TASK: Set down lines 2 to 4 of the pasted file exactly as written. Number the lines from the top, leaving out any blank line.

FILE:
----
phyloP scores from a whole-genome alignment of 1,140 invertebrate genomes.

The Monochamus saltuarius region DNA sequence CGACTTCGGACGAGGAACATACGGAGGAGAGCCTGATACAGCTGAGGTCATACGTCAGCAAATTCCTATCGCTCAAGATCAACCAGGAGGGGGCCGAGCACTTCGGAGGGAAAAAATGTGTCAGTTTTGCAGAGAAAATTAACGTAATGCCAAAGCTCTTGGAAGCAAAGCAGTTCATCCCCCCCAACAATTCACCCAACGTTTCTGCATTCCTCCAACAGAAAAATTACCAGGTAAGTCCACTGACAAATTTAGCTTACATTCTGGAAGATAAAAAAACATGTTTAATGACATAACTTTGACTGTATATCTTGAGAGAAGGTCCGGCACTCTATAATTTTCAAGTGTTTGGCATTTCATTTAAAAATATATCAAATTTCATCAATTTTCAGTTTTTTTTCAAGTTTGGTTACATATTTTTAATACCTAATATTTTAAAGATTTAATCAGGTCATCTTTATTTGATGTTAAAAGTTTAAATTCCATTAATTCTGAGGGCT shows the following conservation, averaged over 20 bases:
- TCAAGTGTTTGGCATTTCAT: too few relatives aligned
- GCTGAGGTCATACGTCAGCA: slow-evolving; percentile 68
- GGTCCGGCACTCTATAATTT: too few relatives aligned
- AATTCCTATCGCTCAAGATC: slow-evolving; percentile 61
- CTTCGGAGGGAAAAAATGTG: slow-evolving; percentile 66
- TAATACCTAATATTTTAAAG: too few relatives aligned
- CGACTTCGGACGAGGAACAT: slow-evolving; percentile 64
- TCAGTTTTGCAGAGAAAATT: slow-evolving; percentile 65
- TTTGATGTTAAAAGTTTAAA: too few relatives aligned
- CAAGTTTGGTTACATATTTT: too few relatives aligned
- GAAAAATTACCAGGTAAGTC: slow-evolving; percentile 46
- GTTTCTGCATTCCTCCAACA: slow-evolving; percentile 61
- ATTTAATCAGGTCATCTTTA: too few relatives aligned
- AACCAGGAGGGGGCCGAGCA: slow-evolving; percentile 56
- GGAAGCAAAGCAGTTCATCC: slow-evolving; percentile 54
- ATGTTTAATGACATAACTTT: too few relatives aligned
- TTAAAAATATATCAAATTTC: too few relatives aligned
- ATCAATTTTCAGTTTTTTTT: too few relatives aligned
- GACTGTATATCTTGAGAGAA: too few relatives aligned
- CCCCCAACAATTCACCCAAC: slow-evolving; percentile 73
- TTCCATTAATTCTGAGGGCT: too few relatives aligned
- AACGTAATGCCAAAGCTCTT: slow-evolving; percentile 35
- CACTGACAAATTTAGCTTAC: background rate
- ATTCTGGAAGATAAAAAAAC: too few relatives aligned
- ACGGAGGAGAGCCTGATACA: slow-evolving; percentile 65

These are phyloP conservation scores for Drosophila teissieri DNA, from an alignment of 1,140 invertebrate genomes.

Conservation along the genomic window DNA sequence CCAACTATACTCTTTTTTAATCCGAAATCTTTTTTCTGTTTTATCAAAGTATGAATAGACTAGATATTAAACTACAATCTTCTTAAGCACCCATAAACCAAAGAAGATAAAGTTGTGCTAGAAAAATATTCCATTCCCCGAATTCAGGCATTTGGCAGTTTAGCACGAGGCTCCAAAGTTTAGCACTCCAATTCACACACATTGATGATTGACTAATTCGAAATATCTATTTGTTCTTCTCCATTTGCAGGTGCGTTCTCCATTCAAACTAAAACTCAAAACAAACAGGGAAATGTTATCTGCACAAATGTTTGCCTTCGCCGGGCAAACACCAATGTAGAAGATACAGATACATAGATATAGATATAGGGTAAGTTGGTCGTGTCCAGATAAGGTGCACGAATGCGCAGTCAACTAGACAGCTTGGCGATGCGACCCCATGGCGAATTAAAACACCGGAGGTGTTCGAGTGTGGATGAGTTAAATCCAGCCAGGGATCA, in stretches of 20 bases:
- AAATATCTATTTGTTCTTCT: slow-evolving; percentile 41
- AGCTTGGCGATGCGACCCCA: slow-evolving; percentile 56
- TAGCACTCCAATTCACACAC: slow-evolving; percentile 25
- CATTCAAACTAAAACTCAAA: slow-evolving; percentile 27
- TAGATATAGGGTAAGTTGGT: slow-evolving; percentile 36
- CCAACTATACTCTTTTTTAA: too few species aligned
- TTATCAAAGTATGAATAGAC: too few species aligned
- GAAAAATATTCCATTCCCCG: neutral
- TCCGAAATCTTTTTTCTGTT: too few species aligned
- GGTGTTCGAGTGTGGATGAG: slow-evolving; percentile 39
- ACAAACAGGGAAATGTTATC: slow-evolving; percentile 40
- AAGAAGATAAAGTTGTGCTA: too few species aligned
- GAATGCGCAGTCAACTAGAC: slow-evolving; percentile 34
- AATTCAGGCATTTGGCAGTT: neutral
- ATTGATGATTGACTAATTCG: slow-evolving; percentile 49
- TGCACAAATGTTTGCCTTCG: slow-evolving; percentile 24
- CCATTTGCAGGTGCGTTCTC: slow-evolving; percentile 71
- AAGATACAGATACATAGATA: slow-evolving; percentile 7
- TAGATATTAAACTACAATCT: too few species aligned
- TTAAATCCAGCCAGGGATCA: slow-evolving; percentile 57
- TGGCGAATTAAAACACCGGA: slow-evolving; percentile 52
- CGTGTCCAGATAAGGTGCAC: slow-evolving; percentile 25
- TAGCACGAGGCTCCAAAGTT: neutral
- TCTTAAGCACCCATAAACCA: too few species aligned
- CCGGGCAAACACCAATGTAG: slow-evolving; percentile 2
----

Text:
The Monochamus saltuarius region DNA sequence CGACTTCGGACGAGGAACATACGGAGGAGAGCCTGATACAGCTGAGGTCATACGTCAGCAAATTCCTATCGCTCAAGATCAACCAGGAGGGGGCCGAGCACTTCGGAGGGAAAAAATGTGTCAGTTTTGCAGAGAAAATTAACGTAATGCCAAAGCTCTTGGAAGCAAAGCAGTTCATCCCCCCCAACAATTCACCCAACGTTTCTGCATTCCTCCAACAGAAAAATTACCAGGTAAGTCCACTGACAAATTTAGCTTACATTCTGGAAGATAAAAAAACATGTTTAATGACATAACTTTGACTGTATATCTTGAGAGAAGGTCCGGCACTCTATAATTTTCAAGTGTTTGGCATTTCATTTAAAAATATATCAAATTTCATCAATTTTCAGTTTTTTTTCAAGTTTGGTTACATATTTTTAATACCTAATATTTTAAAGATTTAATCAGGTCATCTTTATTTGATGTTAAAAGTTTAAATTCCATTAATTCTGAGGGCT shows the following conservation, averaged over 20 bases:
- TCAAGTGTTTGGCATTTCAT: too few relatives aligned
- GCTGAGGTCATACGTCAGCA: slow-evolving; percentile 68